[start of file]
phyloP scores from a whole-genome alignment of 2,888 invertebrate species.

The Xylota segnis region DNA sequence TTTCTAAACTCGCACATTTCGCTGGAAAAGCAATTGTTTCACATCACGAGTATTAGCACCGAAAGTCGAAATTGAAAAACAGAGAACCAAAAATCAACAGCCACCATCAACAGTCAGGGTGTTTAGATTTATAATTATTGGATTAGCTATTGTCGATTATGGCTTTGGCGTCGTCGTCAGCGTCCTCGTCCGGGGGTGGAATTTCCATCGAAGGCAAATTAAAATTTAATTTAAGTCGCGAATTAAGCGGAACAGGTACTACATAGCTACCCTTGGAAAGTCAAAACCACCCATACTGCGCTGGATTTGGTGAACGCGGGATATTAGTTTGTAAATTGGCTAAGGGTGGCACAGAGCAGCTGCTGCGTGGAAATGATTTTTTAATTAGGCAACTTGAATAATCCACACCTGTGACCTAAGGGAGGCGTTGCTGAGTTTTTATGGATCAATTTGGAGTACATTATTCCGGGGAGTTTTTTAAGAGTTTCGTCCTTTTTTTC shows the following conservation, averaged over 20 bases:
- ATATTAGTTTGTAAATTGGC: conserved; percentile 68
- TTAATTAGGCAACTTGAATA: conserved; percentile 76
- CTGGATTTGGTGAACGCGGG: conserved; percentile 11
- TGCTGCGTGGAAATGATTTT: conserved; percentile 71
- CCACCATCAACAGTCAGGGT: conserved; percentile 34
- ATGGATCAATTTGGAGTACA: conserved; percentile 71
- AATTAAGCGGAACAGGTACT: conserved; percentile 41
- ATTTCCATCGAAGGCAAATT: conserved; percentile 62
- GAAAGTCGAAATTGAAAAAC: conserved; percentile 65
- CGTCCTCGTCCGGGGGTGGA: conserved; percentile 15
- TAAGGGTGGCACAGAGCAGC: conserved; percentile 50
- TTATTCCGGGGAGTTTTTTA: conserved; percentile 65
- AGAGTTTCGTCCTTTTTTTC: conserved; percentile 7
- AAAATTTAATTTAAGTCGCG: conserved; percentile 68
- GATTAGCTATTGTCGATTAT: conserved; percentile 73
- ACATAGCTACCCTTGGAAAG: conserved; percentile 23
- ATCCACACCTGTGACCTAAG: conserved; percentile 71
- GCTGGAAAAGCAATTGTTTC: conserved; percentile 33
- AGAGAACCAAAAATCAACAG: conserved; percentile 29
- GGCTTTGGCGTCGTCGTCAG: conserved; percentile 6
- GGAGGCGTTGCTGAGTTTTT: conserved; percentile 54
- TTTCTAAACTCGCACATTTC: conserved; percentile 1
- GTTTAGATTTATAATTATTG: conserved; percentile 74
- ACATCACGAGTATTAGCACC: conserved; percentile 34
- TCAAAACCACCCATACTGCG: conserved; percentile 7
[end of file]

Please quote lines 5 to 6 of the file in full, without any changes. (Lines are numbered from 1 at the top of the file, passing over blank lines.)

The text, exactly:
- CTGGATTTGGTGAACGCGGG: conserved; percentile 11
- TGCTGCGTGGAAATGATTTT: conserved; percentile 71